Why We'll Try Breast Milk Foods (It's Not for Health Reasons)

It seems the popularity of foods made from human breast milk is on the rise.

Last week, a London ice cream shop unveiled a "Baby Gaga" flavor made with human breast milk. So many people clamored for it that the shop ran out of the flavor on the day of its debut. And last year, a New York University graduate student started making human breast milk cheese, in varieties such as "City Funk" and "Wisconsin Bang."

What is it that attracts people to these strange comestibles? And why do others find them absolutely revolting?

It's easy to pinpoint what's repelling about the products: We all have an innate disgust for bodily secretions hardwired into our brains, said Gavan Fitzsimons, a professor of marketing and psychology at Duke University in North Carolina.

"You get the same reaction whether it's breast milk , whether it's blood, whether it's saliva, and at some level, there's logic to it," Fitzsimons told MyHealthNewsDaily. "If another person is ill in any way, oftentimes they could pass those germs to you through the bodily secretions."

Even when it is not used to make foods, people just find human breast milk inherently disgusting, said Andrea Morales, an expert in disgust and associate professor of marketing at Arizona State University.

All milk comes from female nipples, and though researchers are not clear as to why, people are more likely to associate breast milk with women's nipples than to assoicate other types of milk with animal nipples, Morales said. This may up the ick factor.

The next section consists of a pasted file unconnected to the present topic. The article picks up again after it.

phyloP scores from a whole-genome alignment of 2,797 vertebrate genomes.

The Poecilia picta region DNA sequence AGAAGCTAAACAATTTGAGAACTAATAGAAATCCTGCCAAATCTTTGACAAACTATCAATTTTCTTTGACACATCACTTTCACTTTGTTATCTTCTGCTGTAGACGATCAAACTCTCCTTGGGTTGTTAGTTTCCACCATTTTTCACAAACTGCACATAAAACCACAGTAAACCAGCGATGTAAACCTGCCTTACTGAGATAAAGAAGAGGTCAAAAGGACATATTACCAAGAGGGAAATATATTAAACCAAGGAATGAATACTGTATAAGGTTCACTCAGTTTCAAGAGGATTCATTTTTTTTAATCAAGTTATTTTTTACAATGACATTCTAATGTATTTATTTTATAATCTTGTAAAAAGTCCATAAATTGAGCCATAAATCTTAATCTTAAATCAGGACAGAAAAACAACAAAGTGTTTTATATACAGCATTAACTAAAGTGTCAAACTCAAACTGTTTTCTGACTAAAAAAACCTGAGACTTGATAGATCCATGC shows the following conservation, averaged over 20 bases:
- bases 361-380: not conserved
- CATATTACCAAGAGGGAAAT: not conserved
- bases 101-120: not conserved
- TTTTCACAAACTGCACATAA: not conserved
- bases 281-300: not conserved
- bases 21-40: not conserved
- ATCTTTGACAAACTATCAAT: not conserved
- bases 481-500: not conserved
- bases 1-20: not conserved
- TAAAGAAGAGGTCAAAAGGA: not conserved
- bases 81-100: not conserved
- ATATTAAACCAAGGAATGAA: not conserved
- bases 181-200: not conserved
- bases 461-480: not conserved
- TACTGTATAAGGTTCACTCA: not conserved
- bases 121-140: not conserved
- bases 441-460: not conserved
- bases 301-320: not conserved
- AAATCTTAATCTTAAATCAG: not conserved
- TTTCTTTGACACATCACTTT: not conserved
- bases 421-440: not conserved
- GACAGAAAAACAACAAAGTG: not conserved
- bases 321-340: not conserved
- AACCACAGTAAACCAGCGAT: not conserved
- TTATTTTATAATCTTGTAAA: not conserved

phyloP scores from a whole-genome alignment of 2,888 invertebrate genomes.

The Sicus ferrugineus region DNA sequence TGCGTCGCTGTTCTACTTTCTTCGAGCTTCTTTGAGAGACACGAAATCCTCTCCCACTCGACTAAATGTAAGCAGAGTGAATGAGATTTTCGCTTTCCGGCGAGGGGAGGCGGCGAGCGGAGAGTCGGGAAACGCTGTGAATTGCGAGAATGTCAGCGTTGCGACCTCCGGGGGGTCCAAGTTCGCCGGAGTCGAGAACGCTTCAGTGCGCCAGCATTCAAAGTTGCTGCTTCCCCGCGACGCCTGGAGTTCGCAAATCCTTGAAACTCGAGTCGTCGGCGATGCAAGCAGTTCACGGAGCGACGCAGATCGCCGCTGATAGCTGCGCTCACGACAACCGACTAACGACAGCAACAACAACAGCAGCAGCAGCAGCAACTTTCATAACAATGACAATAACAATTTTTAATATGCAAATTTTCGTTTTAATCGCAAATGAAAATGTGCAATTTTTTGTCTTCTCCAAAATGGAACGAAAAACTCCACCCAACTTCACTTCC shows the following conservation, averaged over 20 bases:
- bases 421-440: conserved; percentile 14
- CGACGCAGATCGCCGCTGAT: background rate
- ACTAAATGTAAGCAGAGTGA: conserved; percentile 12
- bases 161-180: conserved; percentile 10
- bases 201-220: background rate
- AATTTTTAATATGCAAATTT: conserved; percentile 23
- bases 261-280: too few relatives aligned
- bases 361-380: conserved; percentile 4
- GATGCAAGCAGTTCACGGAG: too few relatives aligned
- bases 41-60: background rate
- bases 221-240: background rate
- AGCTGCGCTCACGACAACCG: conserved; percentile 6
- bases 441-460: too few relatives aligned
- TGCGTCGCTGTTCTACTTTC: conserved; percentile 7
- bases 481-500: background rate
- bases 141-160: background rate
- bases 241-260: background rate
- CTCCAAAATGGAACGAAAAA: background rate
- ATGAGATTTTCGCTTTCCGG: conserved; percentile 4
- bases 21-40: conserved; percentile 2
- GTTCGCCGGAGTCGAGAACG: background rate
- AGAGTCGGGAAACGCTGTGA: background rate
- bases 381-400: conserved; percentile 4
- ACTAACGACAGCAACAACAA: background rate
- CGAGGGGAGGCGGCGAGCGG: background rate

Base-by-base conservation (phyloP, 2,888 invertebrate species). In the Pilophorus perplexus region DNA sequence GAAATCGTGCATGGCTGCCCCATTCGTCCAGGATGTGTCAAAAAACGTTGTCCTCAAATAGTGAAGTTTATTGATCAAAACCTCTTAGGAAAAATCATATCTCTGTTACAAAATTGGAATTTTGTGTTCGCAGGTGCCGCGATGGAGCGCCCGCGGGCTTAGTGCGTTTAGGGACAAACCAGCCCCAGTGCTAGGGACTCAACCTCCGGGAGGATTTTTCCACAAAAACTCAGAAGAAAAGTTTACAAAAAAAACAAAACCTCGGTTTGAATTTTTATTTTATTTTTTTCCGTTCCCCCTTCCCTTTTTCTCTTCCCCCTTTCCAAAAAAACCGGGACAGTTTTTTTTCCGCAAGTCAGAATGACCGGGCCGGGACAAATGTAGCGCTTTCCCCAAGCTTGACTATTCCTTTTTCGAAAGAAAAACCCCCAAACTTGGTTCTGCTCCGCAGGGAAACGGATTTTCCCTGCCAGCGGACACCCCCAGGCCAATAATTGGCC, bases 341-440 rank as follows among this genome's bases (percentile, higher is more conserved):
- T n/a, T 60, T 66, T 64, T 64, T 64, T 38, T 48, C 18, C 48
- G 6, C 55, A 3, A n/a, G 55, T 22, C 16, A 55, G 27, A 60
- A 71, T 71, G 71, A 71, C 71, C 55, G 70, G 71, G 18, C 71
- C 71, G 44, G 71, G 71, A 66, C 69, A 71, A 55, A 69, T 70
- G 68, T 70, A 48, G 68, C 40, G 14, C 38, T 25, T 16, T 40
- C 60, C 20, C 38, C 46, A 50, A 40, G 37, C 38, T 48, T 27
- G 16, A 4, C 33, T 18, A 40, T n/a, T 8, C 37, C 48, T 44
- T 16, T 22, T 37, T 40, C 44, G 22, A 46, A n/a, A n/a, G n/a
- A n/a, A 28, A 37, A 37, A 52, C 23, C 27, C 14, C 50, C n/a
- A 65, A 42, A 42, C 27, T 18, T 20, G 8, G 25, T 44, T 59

"The risk of contracting a disease from a cow or goat seems higher than the risk of contracting a disease from a human, but for some reason people don't perceive it that way," Morales told MyHealthNewsDaily. "I think it's driven a lot by our associations with regular milk coming from a carton or jug, rather than a cow's nipple and the fact that this is the norm versus unusual."

But even though we're nursing some primal grudge against body fluids, there's still appeal in the idea that we'd elicit an emotional response from an onlooker that gets us to take that first taste, Fitzsimons said.

"My speculation is anyone who is buying the breast milk ice cream would not be buying it to take it home and put it in the freezer, and consume it by themselves that night at home," Fitzsimons said.

People have a natural desire to prompt emotional reactions in others. If you're eating something astonishing, and those around you witness it, you're going to elicit a disgust response one of the most reliable responses you can get, he said.

In addition, Fitzsimons' own work has revealed that sometimes people are drawn toward disgusting items because they usually elicit a unified response and bond us together.

"If you go to see a disgusting movie, everyone reacts the same way at the same time," he said, "and so our emotional response is basically simultaneous and intense."

We like it when others engage in the same physical behaviors we're doing, he said. With emotions, the concept is the same, whether we're screaming at the same time as other people watching a scary movie in a theater, or trying "Baby Gaga" with your pals and hundreds of other strangers at an ice cream shop, Fitzsimons said.

Pass it on: People try strange edibles like breast milk ice cream and breast milk cheese because of the need for an emotional response and for the feeling of being part of something bigger than themselves.

Follow MyHealthNewsDaily staff writer Amanda Chan on Twitter @AmandaLChan.

Amanda Chan
Amanda Chan was a staff writer for Live Science Health. She holds a bachelor's degree in journalism and mass communication from the Walter Cronkite School of Journalism and Mass Communication at Arizona State University, and a master's degree in journalism from Columbia University.